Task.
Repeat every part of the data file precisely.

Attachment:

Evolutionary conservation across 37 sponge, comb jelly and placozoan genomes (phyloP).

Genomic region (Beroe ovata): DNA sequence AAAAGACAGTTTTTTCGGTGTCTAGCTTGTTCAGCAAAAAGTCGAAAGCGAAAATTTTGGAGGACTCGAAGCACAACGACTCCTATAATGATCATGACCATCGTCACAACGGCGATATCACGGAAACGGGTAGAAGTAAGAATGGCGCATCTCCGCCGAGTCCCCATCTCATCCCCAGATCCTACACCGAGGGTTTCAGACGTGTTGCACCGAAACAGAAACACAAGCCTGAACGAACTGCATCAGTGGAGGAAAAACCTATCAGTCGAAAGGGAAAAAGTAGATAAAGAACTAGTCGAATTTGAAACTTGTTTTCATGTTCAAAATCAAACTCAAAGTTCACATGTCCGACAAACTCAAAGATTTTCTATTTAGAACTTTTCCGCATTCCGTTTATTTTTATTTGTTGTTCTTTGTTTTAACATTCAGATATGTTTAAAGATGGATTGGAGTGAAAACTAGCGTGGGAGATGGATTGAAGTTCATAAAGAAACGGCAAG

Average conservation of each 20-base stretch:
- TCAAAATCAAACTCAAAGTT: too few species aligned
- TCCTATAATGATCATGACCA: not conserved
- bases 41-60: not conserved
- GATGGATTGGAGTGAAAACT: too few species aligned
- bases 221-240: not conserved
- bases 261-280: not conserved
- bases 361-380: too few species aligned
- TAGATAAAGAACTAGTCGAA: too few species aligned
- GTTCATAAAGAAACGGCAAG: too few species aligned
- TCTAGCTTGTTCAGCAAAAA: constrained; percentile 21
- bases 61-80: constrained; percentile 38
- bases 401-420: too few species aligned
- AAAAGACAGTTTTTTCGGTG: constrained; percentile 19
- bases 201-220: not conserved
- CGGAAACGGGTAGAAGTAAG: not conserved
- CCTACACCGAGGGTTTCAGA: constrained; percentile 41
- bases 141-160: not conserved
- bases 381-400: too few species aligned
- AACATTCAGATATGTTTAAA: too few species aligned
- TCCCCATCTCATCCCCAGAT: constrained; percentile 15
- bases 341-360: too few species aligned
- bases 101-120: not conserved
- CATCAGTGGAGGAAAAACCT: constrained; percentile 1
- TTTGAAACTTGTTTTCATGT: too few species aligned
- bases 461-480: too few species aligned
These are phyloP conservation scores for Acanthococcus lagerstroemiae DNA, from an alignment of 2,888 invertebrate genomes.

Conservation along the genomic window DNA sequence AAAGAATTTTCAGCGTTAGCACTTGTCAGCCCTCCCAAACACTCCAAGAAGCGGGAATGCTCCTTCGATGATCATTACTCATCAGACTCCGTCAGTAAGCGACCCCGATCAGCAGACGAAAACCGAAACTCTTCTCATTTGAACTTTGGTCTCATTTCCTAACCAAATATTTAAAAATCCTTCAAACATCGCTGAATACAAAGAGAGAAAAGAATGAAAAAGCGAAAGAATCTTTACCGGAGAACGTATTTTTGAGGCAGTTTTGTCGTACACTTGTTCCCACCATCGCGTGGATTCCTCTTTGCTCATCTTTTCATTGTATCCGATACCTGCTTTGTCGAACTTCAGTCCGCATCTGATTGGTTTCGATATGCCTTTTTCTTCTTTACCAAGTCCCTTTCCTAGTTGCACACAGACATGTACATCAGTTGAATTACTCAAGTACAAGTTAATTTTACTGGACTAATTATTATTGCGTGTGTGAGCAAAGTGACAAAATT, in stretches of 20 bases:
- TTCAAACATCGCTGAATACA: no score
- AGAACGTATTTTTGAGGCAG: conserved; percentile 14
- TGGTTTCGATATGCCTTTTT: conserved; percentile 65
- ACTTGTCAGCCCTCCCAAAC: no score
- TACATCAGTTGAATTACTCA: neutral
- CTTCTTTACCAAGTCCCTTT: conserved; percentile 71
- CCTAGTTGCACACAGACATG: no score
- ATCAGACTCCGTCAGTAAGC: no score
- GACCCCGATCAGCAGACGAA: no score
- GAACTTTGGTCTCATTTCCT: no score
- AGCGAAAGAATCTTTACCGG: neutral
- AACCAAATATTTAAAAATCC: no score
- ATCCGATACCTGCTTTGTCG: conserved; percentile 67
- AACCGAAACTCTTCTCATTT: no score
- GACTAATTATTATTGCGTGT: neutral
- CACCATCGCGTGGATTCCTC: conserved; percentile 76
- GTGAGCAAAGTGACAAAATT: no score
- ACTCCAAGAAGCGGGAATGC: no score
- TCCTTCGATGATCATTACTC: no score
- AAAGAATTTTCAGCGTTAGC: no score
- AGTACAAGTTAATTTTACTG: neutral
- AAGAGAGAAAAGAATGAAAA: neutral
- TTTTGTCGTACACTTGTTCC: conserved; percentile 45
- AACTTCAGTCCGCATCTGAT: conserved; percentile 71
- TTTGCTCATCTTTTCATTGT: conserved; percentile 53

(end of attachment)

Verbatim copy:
Evolutionary conservation across 37 sponge, comb jelly and placozoan genomes (phyloP).

Genomic region (Beroe ovata): DNA sequence AAAAGACAGTTTTTTCGGTGTCTAGCTTGTTCAGCAAAAAGTCGAAAGCGAAAATTTTGGAGGACTCGAAGCACAACGACTCCTATAATGATCATGACCATCGTCACAACGGCGATATCACGGAAACGGGTAGAAGTAAGAATGGCGCATCTCCGCCGAGTCCCCATCTCATCCCCAGATCCTACACCGAGGGTTTCAGACGTGTTGCACCGAAACAGAAACACAAGCCTGAACGAACTGCATCAGTGGAGGAAAAACCTATCAGTCGAAAGGGAAAAAGTAGATAAAGAACTAGTCGAATTTGAAACTTGTTTTCATGTTCAAAATCAAACTCAAAGTTCACATGTCCGACAAACTCAAAGATTTTCTATTTAGAACTTTTCCGCATTCCGTTTATTTTTATTTGTTGTTCTTTGTTTTAACATTCAGATATGTTTAAAGATGGATTGGAGTGAAAACTAGCGTGGGAGATGGATTGAAGTTCATAAAGAAACGGCAAG

Average conservation of each 20-base stretch:
- TCAAAATCAAACTCAAAGTT: too few species aligned
- TCCTATAATGATCATGACCA: not conserved
- bases 41-60: not conserved
- GATGGATTGGAGTGAAAACT: too few species aligned
- bases 221-240: not conserved
- bases 261-280: not conserved
- bases 361-380: too few species aligned
- TAGATAAAGAACTAGTCGAA: too few species aligned
- GTTCATAAAGAAACGGCAAG: too few species aligned
- TCTAGCTTGTTCAGCAAAAA: constrained; percentile 21
- bases 61-80: constrained; percentile 38
- bases 401-420: too few species aligned
- AAAAGACAGTTTTTTCGGTG: constrained; percentile 19
- bases 201-220: not conserved
- CGGAAACGGGTAGAAGTAAG: not conserved
- CCTACACCGAGGGTTTCAGA: constrained; percentile 41
- bases 141-160: not conserved
- bases 381-400: too few species aligned
- AACATTCAGATATGTTTAAA: too few species aligned
- TCCCCATCTCATCCCCAGAT: constrained; percentile 15
- bases 341-360: too few species aligned
- bases 101-120: not conserved
- CATCAGTGGAGGAAAAACCT: constrained; percentile 1
- TTTGAAACTTGTTTTCATGT: too few species aligned
- bases 461-480: too few species aligned
These are phyloP conservation scores for Acanthococcus lagerstroemiae DNA, from an alignment of 2,888 invertebrate genomes.

Conservation along the genomic window DNA sequence AAAGAATTTTCAGCGTTAGCACTTGTCAGCCCTCCCAAACACTCCAAGAAGCGGGAATGCTCCTTCGATGATCATTACTCATCAGACTCCGTCAGTAAGCGACCCCGATCAGCAGACGAAAACCGAAACTCTTCTCATTTGAACTTTGGTCTCATTTCCTAACCAAATATTTAAAAATCCTTCAAACATCGCTGAATACAAAGAGAGAAAAGAATGAAAAAGCGAAAGAATCTTTACCGGAGAACGTATTTTTGAGGCAGTTTTGTCGTACACTTGTTCCCACCATCGCGTGGATTCCTCTTTGCTCATCTTTTCATTGTATCCGATACCTGCTTTGTCGAACTTCAGTCCGCATCTGATTGGTTTCGATATGCCTTTTTCTTCTTTACCAAGTCCCTTTCCTAGTTGCACACAGACATGTACATCAGTTGAATTACTCAAGTACAAGTTAATTTTACTGGACTAATTATTATTGCGTGTGTGAGCAAAGTGACAAAATT, in stretches of 20 bases:
- TTCAAACATCGCTGAATACA: no score
- AGAACGTATTTTTGAGGCAG: conserved; percentile 14
- TGGTTTCGATATGCCTTTTT: conserved; percentile 65
- ACTTGTCAGCCCTCCCAAAC: no score
- TACATCAGTTGAATTACTCA: neutral
- CTTCTTTACCAAGTCCCTTT: conserved; percentile 71
- CCTAGTTGCACACAGACATG: no score
- ATCAGACTCCGTCAGTAAGC: no score
- GACCCCGATCAGCAGACGAA: no score
- GAACTTTGGTCTCATTTCCT: no score
- AGCGAAAGAATCTTTACCGG: neutral
- AACCAAATATTTAAAAATCC: no score
- ATCCGATACCTGCTTTGTCG: conserved; percentile 67
- AACCGAAACTCTTCTCATTT: no score
- GACTAATTATTATTGCGTGT: neutral
- CACCATCGCGTGGATTCCTC: conserved; percentile 76
- GTGAGCAAAGTGACAAAATT: no score
- ACTCCAAGAAGCGGGAATGC: no score
- TCCTTCGATGATCATTACTC: no score
- AAAGAATTTTCAGCGTTAGC: no score
- AGTACAAGTTAATTTTACTG: neutral
- AAGAGAGAAAAGAATGAAAA: neutral
- TTTTGTCGTACACTTGTTCC: conserved; percentile 45
- AACTTCAGTCCGCATCTGAT: conserved; percentile 71
- TTTGCTCATCTTTTCATTGT: conserved; percentile 53